I DIDN'T GET ALONG WITH HER CAT, Onion Ring. I didn't start it. The first time I came into contact with him, he hissed at me. He attacked my feet. We made light of the whole thing. I said to her, "Your cat is pure evil."

"He's just getting used to you."

Sure, I could understand that. She was just getting used to me too. We had been seeing each other for a little while and it wasn't too long before we decided that we wanted to live together. Just the three of us in a small apartment.

Onion Ring was a white cat with eyes that could easily become red. She had rescued it from a shelter when she was in college. You and I both know how sinister a white cat can be. They have lousy attitudes. They often just sit there in a miserable ball, it's eyes in tight slits of hate staring at the rug with it's paws tucked under itself like it's sitting on a demonic egg.

For the first few weeks of us living together, the cat stayed clear of me. After an adjustment period it decided that every time I got out of my chair at the kitchen table to get a new cup of coffee or whatever that it was going to make itself comfortable in my spot. I would turn back and there he would be.

"Get out of my chair, cat." I would say.

"He's just keeping it warm for you." She would say.

Sure, funny at first. Look at the cute old cat licking it's ass on my chair. After a steady never ending routine of this, it quickly became annoying. There was never a break from it. The cat would be vigilantly waiting unseen in the shadows for the slightest chance for it's opportunity to steal my chair. Now, don't think that I came into the house and stole his favorite spot. I said to her, "Did he always like to sit in that chair?"

"Only since you got here."

Of course, it goes without saying, Onion ring never took her seat when she got up for a moment. He only took mine. Also, initially, I would always find the spot open. He would wait for you to sit there. I suspected that he took great pleasure in this. He also took great pleasure in ripping my hands and arms to shreds when I tried to pick him off of the seat.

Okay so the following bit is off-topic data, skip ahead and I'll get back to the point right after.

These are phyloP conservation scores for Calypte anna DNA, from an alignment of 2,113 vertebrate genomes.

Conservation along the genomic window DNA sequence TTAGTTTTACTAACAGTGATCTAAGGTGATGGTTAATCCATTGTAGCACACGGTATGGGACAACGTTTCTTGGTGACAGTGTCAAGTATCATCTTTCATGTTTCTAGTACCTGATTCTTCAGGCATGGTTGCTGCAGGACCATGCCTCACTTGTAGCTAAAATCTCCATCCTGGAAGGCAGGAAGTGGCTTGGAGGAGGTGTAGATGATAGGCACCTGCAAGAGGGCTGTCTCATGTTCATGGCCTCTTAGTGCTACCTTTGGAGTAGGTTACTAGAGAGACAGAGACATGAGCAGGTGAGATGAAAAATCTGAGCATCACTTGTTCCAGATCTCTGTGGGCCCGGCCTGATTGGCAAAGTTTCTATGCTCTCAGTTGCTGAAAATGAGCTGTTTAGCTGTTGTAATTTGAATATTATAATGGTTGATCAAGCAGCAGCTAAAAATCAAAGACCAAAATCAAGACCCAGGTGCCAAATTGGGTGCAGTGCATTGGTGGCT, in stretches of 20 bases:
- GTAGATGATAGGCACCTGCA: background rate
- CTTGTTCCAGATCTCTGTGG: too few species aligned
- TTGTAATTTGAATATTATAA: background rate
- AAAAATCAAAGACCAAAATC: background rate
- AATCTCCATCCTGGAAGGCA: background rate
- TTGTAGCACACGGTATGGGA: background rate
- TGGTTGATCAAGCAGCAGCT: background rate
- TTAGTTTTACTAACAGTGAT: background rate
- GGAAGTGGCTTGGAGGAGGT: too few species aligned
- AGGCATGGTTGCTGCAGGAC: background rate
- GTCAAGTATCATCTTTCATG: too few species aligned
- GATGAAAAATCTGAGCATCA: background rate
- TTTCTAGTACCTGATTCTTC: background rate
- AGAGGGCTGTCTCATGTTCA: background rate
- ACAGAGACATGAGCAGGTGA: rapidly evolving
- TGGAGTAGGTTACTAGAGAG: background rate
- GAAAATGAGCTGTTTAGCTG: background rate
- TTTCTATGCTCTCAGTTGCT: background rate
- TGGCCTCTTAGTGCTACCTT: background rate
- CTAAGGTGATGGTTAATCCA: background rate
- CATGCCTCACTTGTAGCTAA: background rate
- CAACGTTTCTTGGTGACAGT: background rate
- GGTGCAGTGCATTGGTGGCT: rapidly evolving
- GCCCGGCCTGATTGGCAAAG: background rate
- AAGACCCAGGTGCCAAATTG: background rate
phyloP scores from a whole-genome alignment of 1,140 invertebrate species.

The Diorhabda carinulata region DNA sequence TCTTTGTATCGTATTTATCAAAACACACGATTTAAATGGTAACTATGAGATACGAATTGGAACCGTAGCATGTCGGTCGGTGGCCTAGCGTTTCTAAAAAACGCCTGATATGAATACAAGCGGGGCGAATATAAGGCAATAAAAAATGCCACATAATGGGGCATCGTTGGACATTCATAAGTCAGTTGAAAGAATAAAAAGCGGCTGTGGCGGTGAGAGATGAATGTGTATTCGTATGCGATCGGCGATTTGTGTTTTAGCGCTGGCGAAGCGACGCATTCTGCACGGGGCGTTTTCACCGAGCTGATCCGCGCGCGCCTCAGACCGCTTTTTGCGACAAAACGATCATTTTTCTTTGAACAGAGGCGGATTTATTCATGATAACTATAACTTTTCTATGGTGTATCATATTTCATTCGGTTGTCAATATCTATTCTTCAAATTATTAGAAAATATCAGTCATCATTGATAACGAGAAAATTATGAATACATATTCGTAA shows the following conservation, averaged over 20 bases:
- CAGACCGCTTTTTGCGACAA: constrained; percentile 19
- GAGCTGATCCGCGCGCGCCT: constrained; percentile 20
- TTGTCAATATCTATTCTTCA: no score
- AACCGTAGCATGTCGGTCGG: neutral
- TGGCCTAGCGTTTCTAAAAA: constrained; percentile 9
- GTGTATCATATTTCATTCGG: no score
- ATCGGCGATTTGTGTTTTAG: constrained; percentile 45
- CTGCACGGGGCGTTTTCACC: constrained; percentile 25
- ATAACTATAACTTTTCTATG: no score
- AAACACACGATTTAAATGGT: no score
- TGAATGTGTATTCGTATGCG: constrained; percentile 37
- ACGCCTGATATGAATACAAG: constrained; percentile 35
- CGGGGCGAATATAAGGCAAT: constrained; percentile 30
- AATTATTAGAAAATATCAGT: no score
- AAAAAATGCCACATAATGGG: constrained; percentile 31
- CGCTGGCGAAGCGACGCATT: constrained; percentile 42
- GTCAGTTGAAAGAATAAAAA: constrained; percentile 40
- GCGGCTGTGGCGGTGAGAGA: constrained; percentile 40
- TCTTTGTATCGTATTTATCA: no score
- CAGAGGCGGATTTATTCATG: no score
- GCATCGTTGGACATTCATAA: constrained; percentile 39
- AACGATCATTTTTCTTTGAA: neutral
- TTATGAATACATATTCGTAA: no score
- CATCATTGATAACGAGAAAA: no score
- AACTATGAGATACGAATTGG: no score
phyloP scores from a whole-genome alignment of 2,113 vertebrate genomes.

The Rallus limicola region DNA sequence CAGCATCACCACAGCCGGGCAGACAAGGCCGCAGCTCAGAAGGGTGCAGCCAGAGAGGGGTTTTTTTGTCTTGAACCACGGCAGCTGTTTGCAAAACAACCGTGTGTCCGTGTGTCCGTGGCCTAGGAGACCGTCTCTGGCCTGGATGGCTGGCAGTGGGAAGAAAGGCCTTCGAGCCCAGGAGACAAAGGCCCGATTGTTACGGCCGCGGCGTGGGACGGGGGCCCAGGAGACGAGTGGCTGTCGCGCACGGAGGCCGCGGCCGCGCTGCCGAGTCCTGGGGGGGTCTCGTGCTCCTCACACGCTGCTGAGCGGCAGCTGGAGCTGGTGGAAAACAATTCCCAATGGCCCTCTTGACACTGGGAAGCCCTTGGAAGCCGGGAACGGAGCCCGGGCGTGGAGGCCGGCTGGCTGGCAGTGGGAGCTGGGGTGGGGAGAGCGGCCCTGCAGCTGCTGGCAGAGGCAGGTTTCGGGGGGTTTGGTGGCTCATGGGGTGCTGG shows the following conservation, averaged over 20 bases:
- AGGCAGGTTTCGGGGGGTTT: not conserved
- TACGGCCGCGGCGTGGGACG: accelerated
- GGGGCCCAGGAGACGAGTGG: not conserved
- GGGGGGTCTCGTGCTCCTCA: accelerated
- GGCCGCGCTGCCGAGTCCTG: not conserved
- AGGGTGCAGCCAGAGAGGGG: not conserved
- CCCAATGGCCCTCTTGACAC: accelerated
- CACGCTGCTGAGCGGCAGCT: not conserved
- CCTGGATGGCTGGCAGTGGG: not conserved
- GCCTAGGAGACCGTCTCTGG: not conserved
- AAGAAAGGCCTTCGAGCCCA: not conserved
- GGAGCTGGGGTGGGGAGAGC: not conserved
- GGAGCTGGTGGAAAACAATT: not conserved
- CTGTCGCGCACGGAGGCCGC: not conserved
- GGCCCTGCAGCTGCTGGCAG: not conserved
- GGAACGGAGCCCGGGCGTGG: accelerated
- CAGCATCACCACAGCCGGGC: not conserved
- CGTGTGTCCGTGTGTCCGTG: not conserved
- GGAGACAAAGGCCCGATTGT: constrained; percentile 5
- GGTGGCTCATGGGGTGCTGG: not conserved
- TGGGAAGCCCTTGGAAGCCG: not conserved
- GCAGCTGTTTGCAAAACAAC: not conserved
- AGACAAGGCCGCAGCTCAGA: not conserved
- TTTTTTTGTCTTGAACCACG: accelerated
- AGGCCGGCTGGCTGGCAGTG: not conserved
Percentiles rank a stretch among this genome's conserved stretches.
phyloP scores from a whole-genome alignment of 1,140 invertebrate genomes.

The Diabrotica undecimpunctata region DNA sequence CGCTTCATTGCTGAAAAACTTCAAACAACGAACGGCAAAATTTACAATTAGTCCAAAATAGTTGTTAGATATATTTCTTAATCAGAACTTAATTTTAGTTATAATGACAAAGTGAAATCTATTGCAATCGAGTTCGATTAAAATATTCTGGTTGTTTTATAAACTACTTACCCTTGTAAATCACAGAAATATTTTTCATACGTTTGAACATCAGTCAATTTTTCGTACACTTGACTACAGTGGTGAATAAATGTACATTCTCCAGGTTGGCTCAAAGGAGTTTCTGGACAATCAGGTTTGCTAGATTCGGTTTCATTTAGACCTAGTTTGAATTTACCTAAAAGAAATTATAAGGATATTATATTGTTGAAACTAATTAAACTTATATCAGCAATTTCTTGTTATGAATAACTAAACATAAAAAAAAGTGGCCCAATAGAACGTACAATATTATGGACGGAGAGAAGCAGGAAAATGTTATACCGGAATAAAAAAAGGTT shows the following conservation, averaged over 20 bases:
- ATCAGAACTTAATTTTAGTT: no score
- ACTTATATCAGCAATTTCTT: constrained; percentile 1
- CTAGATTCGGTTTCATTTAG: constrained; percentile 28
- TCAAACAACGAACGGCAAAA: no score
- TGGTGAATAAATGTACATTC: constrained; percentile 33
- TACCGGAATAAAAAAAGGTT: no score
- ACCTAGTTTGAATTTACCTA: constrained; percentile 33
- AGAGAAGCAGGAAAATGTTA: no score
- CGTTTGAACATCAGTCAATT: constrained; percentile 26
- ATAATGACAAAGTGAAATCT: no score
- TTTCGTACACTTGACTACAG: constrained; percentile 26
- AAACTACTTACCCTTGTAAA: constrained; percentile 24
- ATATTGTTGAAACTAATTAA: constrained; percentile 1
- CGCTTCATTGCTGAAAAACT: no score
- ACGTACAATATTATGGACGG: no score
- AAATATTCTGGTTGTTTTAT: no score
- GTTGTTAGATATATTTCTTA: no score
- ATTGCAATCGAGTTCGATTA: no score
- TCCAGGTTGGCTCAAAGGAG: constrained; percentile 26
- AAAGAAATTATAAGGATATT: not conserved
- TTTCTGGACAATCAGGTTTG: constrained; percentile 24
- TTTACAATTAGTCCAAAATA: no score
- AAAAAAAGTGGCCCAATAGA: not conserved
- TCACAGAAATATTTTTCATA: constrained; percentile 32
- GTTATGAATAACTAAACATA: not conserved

"You should feed him." She said. "That would make him like you more."

"I'm not feeding that cat." First of all, why would I give sustenance to a creature that hated my guts down to its very core. Also, the wet cat food, that she insisted on giving him (because it was chock full of essential nutrients) really made me gag. I would practically dry heave when I had to smell her opening up a can for him. Just the thought of having to do it myself made my stomach sour and my mouth sweat.

So I never fed him.

Something of a wedge was placed between me and her because of this cat. My lack of an attempt to compromise with the animal and meet it on friendlier terms was driving me and her apart. "What can I say, your cat is an asshole."

"So are you."

There was no arguing that line of defense.

A series of random attacks were always in line for me. Nothing major. I mean, it was just a five pound cat but nonetheless, I would be walking around the house in my socks and the cat would latch onto my feet and bite the living hell out of me through my socks. I'd actually leave a blood trail on the living room rug. Once, I was crouched down in the hallway getting some new sheets out of the closet and here comes her maniac cat, he jumps up on my back, digs his claws in and bites the hell out of the nape of my neck. Before I can even react, it bounces away, practically running up the side of wall, disappearing behind the couch.

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About Bud Smith


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Bud Smith lives in NYC, and works heavy construction in New Jersey, building and maintaining power plants and refineries. His books are the novels Tollbooth and F-250, the short story collection Or Something Like That and the poetry collection Everything Neon. www.budsmithwrites.com
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The Halfway House:

ZERO Morning ...
The Halfway House
by Robin Wyatt Dunn